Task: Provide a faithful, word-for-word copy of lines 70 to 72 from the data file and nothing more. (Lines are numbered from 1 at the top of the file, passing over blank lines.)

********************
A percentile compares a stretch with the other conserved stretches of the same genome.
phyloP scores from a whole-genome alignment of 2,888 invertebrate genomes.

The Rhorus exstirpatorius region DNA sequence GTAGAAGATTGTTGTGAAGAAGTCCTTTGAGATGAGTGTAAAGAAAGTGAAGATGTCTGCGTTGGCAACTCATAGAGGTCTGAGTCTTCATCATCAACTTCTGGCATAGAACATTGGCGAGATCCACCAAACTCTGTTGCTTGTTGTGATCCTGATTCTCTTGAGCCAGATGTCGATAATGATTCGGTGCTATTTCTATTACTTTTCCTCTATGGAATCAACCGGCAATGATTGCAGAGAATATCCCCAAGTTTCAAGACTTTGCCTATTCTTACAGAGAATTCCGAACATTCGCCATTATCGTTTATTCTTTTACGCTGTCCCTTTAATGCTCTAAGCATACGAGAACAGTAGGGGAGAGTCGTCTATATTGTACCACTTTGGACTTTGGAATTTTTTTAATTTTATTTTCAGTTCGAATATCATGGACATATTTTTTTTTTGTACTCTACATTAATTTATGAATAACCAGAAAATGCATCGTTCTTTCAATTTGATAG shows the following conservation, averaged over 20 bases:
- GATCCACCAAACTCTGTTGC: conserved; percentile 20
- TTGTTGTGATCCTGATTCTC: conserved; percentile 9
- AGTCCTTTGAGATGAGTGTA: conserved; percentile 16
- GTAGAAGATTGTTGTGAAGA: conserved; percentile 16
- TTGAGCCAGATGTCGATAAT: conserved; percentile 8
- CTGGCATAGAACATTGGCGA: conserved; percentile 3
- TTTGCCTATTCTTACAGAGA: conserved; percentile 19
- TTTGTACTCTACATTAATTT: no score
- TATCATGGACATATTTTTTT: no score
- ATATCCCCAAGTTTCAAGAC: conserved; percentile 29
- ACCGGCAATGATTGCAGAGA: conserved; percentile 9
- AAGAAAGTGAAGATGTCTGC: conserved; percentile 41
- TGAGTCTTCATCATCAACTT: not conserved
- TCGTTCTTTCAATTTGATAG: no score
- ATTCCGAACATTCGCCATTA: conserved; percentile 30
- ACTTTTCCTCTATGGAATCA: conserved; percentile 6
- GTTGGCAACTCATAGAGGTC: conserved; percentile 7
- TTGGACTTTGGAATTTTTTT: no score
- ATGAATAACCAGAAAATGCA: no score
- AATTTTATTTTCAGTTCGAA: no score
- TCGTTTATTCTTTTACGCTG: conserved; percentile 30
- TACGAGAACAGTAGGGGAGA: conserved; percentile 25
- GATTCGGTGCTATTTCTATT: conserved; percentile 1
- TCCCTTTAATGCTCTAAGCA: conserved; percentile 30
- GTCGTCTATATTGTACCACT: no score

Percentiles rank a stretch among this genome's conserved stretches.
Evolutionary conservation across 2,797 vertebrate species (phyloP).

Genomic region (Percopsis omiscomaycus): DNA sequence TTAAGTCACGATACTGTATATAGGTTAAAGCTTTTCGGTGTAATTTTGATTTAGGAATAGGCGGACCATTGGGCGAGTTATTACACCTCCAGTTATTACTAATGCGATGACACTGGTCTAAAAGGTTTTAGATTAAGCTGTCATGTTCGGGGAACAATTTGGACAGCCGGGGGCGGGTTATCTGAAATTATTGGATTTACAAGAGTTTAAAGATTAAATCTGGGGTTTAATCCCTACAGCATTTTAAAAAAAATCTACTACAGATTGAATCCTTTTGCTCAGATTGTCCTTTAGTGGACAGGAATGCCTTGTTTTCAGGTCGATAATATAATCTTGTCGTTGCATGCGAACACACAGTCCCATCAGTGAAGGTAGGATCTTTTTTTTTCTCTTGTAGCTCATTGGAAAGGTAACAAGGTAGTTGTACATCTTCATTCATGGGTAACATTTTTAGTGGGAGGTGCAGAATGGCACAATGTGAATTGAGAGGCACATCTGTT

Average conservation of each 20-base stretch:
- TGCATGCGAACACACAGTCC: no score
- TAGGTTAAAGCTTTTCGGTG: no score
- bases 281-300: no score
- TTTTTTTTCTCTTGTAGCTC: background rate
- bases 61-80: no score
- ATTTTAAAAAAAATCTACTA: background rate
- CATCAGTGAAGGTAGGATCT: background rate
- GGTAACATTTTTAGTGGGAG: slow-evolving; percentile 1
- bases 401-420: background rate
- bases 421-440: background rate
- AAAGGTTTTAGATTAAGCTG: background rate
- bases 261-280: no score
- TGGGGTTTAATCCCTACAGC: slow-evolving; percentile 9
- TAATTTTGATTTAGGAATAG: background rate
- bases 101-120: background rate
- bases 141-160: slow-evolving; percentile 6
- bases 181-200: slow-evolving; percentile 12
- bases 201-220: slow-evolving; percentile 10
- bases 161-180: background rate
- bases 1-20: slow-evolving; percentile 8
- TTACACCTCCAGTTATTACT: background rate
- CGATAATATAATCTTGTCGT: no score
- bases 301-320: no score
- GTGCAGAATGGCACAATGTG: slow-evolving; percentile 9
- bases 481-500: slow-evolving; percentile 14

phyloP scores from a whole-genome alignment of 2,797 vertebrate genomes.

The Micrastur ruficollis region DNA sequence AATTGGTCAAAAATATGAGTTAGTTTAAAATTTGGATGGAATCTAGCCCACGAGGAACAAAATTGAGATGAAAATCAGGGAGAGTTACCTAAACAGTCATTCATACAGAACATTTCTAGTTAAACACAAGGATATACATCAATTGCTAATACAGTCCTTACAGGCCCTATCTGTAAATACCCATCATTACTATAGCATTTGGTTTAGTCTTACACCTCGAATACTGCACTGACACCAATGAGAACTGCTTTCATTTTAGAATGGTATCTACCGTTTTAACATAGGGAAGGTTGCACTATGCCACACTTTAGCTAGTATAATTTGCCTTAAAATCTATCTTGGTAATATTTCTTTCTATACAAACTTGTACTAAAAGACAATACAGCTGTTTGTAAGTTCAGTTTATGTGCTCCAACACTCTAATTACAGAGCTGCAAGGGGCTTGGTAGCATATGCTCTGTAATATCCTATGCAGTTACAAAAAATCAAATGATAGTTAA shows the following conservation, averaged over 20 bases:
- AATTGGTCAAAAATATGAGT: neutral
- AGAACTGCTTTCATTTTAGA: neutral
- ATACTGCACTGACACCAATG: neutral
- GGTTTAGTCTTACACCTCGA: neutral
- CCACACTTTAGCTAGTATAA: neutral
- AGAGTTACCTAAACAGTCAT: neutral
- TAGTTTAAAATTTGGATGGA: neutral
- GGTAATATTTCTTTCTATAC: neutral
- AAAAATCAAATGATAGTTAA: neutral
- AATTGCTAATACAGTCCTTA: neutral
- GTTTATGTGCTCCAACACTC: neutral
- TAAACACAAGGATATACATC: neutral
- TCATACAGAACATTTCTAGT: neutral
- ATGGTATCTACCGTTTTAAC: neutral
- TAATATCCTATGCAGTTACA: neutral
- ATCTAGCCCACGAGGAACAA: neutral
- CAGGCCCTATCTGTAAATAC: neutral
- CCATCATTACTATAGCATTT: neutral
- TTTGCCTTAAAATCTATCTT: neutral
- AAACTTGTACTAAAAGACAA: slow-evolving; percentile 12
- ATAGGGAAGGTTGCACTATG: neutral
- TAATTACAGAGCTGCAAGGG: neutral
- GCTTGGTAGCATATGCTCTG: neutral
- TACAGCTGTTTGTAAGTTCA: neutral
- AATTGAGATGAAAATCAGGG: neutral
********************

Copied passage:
- GTTTATGTGCTCCAACACTC: neutral
- TAAACACAAGGATATACATC: neutral
- TCATACAGAACATTTCTAGT: neutral